US-Iran prisoner swap could pave the way for talks on bigger issues
The Washington Post September 18, 2023
DUBAI — Faced with crippling sanctions at home and eyeing upcoming U.S. elections, Iran agreed to a prisoner swap that freed five Americans, five Iranians and granted Tehran access to $6 billion of its reserves frozen abroad Monday.
After years of escalating tensions with the United States, Iran may have seen Monday’s prisoner swap as a last chance to secure access — albeit limited — to funds at a time when the country’s economy is sputtering after years of international sanctions and economic mismanagement, according to analysts.
There is also hope that these small steps could lead to discussion of more substantive issues such as a return to the nuclear deal — though that could be hampered by uncertainty of what sort of leadership will be running the United States after the elections.
“The Iranians seem reluctant to give away most of their leverage to restore the nuclear deal not knowing who the next U.S. president will be,” said Ali Vaez, the Iran project director for the International Crisis Group. “Nobody really wants a deal, but they’re still going to talk about it.”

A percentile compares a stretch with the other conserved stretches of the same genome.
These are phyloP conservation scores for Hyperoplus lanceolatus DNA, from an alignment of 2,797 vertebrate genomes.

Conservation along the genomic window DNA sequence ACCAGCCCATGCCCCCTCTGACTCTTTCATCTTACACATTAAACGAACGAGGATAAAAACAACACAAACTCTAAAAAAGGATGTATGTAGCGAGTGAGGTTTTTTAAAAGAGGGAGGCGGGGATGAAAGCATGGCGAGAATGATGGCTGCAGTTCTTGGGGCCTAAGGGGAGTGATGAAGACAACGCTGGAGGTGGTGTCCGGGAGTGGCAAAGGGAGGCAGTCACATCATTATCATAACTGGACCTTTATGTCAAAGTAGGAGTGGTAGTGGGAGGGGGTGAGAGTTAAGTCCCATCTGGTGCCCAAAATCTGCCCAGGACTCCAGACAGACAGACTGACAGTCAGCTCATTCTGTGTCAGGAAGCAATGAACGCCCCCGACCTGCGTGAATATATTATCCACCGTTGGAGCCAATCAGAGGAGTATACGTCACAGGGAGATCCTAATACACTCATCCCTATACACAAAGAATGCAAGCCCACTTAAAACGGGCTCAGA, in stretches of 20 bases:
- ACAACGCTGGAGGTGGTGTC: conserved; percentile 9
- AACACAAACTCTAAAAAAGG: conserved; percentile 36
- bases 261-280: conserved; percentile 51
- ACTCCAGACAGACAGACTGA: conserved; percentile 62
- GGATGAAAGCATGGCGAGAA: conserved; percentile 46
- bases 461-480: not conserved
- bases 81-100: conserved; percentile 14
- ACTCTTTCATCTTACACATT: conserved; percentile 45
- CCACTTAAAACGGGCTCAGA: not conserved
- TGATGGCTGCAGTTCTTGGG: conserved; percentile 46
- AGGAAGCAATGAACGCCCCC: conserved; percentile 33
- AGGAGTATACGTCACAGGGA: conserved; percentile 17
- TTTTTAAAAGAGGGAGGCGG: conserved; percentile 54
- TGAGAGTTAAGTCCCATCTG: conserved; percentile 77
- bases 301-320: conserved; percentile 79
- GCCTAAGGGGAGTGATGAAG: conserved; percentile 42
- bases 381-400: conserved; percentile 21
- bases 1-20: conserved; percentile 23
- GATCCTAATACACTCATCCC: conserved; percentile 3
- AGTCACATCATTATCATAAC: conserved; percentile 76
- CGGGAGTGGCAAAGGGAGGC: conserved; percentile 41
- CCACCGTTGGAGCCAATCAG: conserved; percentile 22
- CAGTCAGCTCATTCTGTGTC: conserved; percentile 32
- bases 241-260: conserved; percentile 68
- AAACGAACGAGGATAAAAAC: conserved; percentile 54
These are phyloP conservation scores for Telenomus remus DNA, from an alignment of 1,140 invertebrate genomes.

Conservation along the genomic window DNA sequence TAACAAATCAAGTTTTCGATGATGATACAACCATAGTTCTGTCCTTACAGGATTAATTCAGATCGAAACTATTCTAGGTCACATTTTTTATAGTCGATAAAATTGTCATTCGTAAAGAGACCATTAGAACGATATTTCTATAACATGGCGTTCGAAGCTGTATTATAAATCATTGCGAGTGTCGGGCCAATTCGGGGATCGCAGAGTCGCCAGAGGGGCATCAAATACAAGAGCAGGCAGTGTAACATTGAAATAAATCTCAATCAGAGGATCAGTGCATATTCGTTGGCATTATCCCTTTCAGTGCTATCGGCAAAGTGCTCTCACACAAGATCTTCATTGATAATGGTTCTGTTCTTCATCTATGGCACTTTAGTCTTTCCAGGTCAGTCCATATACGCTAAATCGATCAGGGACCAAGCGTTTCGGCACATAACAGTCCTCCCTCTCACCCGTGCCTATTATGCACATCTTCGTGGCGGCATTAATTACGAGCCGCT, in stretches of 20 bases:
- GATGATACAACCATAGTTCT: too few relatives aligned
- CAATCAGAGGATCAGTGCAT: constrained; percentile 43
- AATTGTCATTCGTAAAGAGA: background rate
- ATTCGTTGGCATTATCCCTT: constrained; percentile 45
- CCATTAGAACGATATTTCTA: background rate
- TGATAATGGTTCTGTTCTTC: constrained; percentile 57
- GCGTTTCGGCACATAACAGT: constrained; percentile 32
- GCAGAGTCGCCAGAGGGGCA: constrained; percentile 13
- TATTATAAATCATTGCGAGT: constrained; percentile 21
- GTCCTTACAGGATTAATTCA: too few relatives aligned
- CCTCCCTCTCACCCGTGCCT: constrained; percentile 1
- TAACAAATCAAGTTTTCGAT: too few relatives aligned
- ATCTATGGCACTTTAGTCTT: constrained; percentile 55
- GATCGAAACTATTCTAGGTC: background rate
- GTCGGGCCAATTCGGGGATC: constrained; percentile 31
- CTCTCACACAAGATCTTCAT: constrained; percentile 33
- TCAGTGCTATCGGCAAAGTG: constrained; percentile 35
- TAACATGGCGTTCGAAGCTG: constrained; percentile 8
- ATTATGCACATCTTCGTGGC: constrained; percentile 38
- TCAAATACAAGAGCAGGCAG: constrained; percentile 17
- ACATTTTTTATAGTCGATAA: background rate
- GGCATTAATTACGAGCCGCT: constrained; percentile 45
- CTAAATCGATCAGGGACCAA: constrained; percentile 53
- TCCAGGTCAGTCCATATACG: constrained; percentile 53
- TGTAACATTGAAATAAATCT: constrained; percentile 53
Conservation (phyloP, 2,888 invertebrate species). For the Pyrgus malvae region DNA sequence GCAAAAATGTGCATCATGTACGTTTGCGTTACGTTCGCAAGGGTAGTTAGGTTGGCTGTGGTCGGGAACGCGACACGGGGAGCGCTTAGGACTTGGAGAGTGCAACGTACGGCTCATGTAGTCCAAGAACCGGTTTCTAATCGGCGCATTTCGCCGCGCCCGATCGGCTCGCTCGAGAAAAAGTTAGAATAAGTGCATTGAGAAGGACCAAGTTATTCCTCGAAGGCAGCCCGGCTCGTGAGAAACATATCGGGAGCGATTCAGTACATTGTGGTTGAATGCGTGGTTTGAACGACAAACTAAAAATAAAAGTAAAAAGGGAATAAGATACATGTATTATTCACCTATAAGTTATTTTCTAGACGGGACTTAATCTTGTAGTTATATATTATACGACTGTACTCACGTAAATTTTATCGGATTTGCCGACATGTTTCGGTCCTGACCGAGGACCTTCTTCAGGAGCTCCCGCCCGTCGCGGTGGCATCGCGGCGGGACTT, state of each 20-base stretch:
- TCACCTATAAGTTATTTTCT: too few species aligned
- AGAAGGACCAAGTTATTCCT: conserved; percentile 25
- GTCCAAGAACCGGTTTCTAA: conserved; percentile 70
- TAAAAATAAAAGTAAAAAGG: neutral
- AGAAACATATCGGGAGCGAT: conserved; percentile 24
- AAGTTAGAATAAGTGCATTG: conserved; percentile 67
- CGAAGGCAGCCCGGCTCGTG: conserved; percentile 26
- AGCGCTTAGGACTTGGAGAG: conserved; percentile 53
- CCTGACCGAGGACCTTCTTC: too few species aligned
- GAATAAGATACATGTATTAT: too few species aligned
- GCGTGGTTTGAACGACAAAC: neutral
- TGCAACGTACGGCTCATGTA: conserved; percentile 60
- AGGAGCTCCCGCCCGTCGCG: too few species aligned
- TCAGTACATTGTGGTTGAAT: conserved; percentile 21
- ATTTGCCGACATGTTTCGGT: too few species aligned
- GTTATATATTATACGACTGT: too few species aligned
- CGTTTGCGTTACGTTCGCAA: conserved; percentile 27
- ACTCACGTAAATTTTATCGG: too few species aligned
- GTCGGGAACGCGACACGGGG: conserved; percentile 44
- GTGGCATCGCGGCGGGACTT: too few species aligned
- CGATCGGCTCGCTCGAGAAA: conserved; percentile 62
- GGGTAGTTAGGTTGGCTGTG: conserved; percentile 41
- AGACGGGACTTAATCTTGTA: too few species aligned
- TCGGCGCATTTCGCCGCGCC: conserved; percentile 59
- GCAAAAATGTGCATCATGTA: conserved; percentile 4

The Biden administration has pledged to revive a nuclear agreement with Iran, but if a Republican wins the 2024 presidential election, Iran policy will likely experience a dramatic shift, as happened when Donald Trump took office and withdrew from the Iran nuclear deal.
After announcing the swap, Iranian leaders characterized the negotiations as evidence of Washington capitulating to their demands. The agreement “could have happened long ago if the American side cooperated and did not relate [the swap] to other issues,” said Nasser Kanaani, the Iranian Foreign Ministry spokesman.
He also said the $6 billion in Iranian funds arrived in Qatar on Monday and the “assets will be available to the government and the nation.” Iran has said it will have full discretion over the money’s use, while U.S. Treasury describes it has a carefully monitored humanitarian channel supporting the “Iranian people’s access to food, agricultural goods, medicine, and medical devices under strict due diligence measures.”
The willingness of the two countries to agree on Monday’s swap shows Washington and Tehran have decided the escalating tensions between the two countries won’t serve either side, analysts and officials say. But that understanding is fragile and could easily collapse.
A detainee deal was “the lowest hanging fruit” of issues the two sides could agree on, said Vaez. The United States and Iran “have not resolved anything, they’ve just agreed to keep a lid on their differences.”
Successfully carrying out the prisoner swap “ensures the sustainability” of current U.S.-Iran relations, preventing tensions from spiraling out of control, rather than establishing a new dynamic, he said.
The agreement that facilitated the swap does not address issues beyond the prisoner exchange, the transfer of Iranian funds and how the funds will be monitored. But the months of talks that led up to the deal could pave the way for future negotiations.